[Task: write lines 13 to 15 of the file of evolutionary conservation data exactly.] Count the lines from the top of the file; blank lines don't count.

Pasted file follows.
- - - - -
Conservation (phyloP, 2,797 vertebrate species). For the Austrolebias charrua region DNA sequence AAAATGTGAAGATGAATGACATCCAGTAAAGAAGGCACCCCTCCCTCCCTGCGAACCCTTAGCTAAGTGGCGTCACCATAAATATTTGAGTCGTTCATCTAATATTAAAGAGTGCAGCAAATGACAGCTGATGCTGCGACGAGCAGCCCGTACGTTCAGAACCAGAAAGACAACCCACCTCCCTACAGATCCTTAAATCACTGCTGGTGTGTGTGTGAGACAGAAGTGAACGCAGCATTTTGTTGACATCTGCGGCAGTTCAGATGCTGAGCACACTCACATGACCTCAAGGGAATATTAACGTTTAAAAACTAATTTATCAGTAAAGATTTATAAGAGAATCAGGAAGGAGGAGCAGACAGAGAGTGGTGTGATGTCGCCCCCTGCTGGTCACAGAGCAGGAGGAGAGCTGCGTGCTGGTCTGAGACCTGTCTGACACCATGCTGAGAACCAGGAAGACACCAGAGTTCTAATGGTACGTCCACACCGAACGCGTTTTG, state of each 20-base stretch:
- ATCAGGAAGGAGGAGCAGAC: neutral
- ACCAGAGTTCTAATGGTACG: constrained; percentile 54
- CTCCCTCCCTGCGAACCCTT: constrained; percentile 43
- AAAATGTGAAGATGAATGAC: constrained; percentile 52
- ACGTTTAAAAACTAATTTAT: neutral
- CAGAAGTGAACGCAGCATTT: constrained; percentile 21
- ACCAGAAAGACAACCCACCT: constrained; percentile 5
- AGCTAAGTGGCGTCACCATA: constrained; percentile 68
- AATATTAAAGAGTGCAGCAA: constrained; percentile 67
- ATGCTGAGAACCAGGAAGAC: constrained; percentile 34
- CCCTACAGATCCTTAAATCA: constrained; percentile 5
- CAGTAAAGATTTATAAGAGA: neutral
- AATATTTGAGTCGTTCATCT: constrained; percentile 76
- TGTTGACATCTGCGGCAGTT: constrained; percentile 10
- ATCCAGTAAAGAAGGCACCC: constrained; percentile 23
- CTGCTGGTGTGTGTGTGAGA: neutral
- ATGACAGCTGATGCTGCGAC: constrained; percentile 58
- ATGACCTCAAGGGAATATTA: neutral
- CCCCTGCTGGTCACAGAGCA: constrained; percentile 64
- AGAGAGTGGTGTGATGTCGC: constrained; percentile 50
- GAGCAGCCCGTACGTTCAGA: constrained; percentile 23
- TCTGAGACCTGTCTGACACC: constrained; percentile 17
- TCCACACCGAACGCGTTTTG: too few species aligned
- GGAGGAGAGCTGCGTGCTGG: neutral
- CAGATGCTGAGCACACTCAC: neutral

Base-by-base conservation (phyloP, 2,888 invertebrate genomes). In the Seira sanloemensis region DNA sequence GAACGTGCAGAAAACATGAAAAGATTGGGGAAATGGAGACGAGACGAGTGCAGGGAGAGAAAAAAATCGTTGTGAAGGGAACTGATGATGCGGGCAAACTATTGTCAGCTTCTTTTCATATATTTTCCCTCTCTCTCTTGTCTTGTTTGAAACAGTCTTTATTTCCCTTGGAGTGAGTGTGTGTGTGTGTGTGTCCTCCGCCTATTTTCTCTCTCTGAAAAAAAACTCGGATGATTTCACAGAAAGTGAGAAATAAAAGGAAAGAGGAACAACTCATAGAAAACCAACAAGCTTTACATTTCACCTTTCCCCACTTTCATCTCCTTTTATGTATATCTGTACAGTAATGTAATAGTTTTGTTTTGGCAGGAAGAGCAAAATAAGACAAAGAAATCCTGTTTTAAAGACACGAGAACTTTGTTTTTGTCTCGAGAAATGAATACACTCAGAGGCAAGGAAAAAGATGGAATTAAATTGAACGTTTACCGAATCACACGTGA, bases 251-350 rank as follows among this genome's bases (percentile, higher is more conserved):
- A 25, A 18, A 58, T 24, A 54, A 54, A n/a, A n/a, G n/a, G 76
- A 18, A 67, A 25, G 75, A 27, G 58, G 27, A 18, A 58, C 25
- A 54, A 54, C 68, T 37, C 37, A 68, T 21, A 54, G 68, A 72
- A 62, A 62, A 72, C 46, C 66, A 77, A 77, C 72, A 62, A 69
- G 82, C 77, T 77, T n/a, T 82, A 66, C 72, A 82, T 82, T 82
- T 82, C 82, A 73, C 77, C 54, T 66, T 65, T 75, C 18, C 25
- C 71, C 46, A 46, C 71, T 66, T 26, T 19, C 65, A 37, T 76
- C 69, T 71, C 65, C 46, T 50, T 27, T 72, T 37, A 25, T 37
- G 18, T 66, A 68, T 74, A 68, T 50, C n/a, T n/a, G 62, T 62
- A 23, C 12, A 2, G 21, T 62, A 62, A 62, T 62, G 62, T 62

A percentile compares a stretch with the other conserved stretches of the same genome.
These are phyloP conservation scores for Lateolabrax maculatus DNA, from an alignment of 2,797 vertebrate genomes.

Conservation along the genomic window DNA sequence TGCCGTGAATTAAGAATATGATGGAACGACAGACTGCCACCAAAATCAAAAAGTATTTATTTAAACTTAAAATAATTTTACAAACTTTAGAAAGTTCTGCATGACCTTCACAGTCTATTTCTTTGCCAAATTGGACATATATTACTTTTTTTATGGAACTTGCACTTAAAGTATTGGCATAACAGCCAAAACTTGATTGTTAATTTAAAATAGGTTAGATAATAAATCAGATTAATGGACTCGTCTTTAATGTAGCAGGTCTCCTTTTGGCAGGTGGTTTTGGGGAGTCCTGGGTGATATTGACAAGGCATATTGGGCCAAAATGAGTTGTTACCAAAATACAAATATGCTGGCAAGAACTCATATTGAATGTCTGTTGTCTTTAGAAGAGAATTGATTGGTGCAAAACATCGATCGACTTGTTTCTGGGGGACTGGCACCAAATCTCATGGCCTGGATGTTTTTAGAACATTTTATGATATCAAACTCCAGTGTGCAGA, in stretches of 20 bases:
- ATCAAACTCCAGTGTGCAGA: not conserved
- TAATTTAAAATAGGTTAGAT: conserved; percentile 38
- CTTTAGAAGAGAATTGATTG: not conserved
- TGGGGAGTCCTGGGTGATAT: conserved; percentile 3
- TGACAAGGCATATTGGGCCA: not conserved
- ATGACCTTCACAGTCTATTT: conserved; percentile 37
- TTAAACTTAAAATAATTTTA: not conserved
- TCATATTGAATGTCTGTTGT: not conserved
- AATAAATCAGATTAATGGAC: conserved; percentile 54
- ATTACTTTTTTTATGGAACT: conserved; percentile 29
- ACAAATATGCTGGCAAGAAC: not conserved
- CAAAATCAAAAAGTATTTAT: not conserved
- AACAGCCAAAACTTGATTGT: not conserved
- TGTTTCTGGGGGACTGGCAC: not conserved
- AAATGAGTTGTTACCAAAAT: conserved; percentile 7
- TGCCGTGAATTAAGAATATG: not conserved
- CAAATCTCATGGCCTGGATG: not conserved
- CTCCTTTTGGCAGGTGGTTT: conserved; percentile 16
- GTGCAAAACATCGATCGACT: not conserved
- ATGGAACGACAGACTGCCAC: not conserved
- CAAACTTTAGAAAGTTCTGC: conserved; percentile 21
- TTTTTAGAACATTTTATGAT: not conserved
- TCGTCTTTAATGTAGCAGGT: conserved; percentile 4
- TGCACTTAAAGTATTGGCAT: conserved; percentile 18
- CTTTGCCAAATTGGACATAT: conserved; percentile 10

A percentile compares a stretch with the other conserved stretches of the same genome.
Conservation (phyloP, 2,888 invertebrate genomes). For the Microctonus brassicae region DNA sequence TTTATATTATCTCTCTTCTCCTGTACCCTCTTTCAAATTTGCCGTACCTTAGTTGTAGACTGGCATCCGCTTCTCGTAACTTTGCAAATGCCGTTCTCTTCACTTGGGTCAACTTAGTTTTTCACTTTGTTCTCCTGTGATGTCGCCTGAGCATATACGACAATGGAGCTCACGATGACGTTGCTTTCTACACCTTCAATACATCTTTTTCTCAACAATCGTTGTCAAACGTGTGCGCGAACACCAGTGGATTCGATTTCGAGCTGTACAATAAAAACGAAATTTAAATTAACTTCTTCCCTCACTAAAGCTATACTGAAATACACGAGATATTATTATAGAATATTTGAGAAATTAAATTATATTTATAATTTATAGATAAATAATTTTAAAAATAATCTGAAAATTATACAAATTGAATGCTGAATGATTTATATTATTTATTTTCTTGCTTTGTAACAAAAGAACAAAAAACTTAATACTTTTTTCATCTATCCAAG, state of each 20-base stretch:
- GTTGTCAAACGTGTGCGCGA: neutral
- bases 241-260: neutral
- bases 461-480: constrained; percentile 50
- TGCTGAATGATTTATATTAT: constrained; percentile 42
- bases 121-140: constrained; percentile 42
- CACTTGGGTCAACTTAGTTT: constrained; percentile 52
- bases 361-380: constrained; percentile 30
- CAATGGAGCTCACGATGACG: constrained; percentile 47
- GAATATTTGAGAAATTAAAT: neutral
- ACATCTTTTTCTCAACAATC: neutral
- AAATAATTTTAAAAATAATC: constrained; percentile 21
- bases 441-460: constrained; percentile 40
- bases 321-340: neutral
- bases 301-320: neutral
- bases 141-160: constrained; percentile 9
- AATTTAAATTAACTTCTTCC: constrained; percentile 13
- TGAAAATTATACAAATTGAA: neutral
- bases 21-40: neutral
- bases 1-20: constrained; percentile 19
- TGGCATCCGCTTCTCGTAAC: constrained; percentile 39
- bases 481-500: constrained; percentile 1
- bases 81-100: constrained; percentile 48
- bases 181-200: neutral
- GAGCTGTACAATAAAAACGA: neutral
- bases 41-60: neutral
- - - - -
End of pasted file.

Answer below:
- CAGTAAAGATTTATAAGAGA: neutral
- AATATTTGAGTCGTTCATCT: constrained; percentile 76
- TGTTGACATCTGCGGCAGTT: constrained; percentile 10